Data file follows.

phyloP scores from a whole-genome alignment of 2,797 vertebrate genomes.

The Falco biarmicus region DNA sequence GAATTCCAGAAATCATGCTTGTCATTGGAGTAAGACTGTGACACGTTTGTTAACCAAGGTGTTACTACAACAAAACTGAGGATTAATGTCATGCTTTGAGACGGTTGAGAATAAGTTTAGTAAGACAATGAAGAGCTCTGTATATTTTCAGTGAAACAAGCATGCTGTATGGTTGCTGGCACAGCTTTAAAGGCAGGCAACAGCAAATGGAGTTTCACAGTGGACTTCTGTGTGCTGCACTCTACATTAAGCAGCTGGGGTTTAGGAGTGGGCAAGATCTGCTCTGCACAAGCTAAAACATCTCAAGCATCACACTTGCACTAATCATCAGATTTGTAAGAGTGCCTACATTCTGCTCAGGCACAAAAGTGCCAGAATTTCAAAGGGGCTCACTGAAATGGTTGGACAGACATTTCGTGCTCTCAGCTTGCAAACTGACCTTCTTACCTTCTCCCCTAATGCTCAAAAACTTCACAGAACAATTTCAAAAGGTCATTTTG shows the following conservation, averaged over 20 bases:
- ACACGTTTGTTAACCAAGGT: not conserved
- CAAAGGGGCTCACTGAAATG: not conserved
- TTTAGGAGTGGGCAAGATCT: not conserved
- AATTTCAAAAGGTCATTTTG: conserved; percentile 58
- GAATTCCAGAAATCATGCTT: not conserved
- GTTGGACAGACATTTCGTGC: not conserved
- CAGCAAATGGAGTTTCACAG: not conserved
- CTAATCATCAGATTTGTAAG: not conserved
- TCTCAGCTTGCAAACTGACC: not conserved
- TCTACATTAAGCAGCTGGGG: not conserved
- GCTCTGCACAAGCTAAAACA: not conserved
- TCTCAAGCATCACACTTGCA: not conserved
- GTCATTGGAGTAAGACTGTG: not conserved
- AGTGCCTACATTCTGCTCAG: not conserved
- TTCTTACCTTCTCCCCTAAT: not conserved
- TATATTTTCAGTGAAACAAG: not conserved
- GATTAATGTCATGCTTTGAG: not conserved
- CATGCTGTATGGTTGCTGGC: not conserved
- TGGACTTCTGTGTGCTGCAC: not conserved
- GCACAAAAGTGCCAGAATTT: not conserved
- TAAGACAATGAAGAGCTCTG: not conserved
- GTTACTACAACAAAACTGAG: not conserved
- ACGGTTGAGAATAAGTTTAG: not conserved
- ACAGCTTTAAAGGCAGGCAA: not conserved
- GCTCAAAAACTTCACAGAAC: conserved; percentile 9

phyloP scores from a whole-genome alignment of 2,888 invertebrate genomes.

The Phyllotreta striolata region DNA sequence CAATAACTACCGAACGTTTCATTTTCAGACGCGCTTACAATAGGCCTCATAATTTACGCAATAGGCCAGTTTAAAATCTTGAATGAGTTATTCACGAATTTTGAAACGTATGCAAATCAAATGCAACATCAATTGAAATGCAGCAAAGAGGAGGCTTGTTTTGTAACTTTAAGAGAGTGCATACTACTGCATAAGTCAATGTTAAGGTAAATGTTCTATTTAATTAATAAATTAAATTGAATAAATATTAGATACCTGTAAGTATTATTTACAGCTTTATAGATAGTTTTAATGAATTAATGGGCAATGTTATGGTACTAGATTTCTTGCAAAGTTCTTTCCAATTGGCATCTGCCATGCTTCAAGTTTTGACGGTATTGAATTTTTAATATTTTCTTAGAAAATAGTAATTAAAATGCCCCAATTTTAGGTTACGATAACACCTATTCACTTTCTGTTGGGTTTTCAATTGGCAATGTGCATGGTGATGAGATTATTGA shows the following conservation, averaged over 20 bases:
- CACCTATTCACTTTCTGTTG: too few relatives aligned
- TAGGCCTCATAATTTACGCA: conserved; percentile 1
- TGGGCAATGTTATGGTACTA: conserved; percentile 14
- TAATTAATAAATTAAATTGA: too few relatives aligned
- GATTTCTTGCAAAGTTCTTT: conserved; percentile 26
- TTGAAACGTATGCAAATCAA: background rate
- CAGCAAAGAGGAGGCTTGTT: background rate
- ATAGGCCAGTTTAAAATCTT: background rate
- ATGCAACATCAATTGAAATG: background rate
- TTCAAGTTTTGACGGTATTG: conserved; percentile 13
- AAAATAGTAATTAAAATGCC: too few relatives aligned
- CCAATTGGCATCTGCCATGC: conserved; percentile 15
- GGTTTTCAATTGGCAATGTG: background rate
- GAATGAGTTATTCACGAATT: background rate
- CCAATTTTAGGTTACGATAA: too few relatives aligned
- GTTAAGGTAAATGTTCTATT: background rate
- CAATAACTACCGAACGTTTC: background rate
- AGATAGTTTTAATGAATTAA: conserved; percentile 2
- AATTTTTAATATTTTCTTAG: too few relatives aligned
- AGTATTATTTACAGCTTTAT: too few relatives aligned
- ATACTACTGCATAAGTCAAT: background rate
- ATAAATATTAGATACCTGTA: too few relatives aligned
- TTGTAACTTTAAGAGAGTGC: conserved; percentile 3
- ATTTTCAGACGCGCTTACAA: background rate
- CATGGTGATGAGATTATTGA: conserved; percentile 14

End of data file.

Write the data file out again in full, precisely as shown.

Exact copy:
phyloP scores from a whole-genome alignment of 2,797 vertebrate genomes.

The Falco biarmicus region DNA sequence GAATTCCAGAAATCATGCTTGTCATTGGAGTAAGACTGTGACACGTTTGTTAACCAAGGTGTTACTACAACAAAACTGAGGATTAATGTCATGCTTTGAGACGGTTGAGAATAAGTTTAGTAAGACAATGAAGAGCTCTGTATATTTTCAGTGAAACAAGCATGCTGTATGGTTGCTGGCACAGCTTTAAAGGCAGGCAACAGCAAATGGAGTTTCACAGTGGACTTCTGTGTGCTGCACTCTACATTAAGCAGCTGGGGTTTAGGAGTGGGCAAGATCTGCTCTGCACAAGCTAAAACATCTCAAGCATCACACTTGCACTAATCATCAGATTTGTAAGAGTGCCTACATTCTGCTCAGGCACAAAAGTGCCAGAATTTCAAAGGGGCTCACTGAAATGGTTGGACAGACATTTCGTGCTCTCAGCTTGCAAACTGACCTTCTTACCTTCTCCCCTAATGCTCAAAAACTTCACAGAACAATTTCAAAAGGTCATTTTG shows the following conservation, averaged over 20 bases:
- ACACGTTTGTTAACCAAGGT: not conserved
- CAAAGGGGCTCACTGAAATG: not conserved
- TTTAGGAGTGGGCAAGATCT: not conserved
- AATTTCAAAAGGTCATTTTG: conserved; percentile 58
- GAATTCCAGAAATCATGCTT: not conserved
- GTTGGACAGACATTTCGTGC: not conserved
- CAGCAAATGGAGTTTCACAG: not conserved
- CTAATCATCAGATTTGTAAG: not conserved
- TCTCAGCTTGCAAACTGACC: not conserved
- TCTACATTAAGCAGCTGGGG: not conserved
- GCTCTGCACAAGCTAAAACA: not conserved
- TCTCAAGCATCACACTTGCA: not conserved
- GTCATTGGAGTAAGACTGTG: not conserved
- AGTGCCTACATTCTGCTCAG: not conserved
- TTCTTACCTTCTCCCCTAAT: not conserved
- TATATTTTCAGTGAAACAAG: not conserved
- GATTAATGTCATGCTTTGAG: not conserved
- CATGCTGTATGGTTGCTGGC: not conserved
- TGGACTTCTGTGTGCTGCAC: not conserved
- GCACAAAAGTGCCAGAATTT: not conserved
- TAAGACAATGAAGAGCTCTG: not conserved
- GTTACTACAACAAAACTGAG: not conserved
- ACGGTTGAGAATAAGTTTAG: not conserved
- ACAGCTTTAAAGGCAGGCAA: not conserved
- GCTCAAAAACTTCACAGAAC: conserved; percentile 9

phyloP scores from a whole-genome alignment of 2,888 invertebrate genomes.

The Phyllotreta striolata region DNA sequence CAATAACTACCGAACGTTTCATTTTCAGACGCGCTTACAATAGGCCTCATAATTTACGCAATAGGCCAGTTTAAAATCTTGAATGAGTTATTCACGAATTTTGAAACGTATGCAAATCAAATGCAACATCAATTGAAATGCAGCAAAGAGGAGGCTTGTTTTGTAACTTTAAGAGAGTGCATACTACTGCATAAGTCAATGTTAAGGTAAATGTTCTATTTAATTAATAAATTAAATTGAATAAATATTAGATACCTGTAAGTATTATTTACAGCTTTATAGATAGTTTTAATGAATTAATGGGCAATGTTATGGTACTAGATTTCTTGCAAAGTTCTTTCCAATTGGCATCTGCCATGCTTCAAGTTTTGACGGTATTGAATTTTTAATATTTTCTTAGAAAATAGTAATTAAAATGCCCCAATTTTAGGTTACGATAACACCTATTCACTTTCTGTTGGGTTTTCAATTGGCAATGTGCATGGTGATGAGATTATTGA shows the following conservation, averaged over 20 bases:
- CACCTATTCACTTTCTGTTG: too few relatives aligned
- TAGGCCTCATAATTTACGCA: conserved; percentile 1
- TGGGCAATGTTATGGTACTA: conserved; percentile 14
- TAATTAATAAATTAAATTGA: too few relatives aligned
- GATTTCTTGCAAAGTTCTTT: conserved; percentile 26
- TTGAAACGTATGCAAATCAA: background rate
- CAGCAAAGAGGAGGCTTGTT: background rate
- ATAGGCCAGTTTAAAATCTT: background rate
- ATGCAACATCAATTGAAATG: background rate
- TTCAAGTTTTGACGGTATTG: conserved; percentile 13
- AAAATAGTAATTAAAATGCC: too few relatives aligned
- CCAATTGGCATCTGCCATGC: conserved; percentile 15
- GGTTTTCAATTGGCAATGTG: background rate
- GAATGAGTTATTCACGAATT: background rate
- CCAATTTTAGGTTACGATAA: too few relatives aligned
- GTTAAGGTAAATGTTCTATT: background rate
- CAATAACTACCGAACGTTTC: background rate
- AGATAGTTTTAATGAATTAA: conserved; percentile 2
- AATTTTTAATATTTTCTTAG: too few relatives aligned
- AGTATTATTTACAGCTTTAT: too few relatives aligned
- ATACTACTGCATAAGTCAAT: background rate
- ATAAATATTAGATACCTGTA: too few relatives aligned
- TTGTAACTTTAAGAGAGTGC: conserved; percentile 3
- ATTTTCAGACGCGCTTACAA: background rate
- CATGGTGATGAGATTATTGA: conserved; percentile 14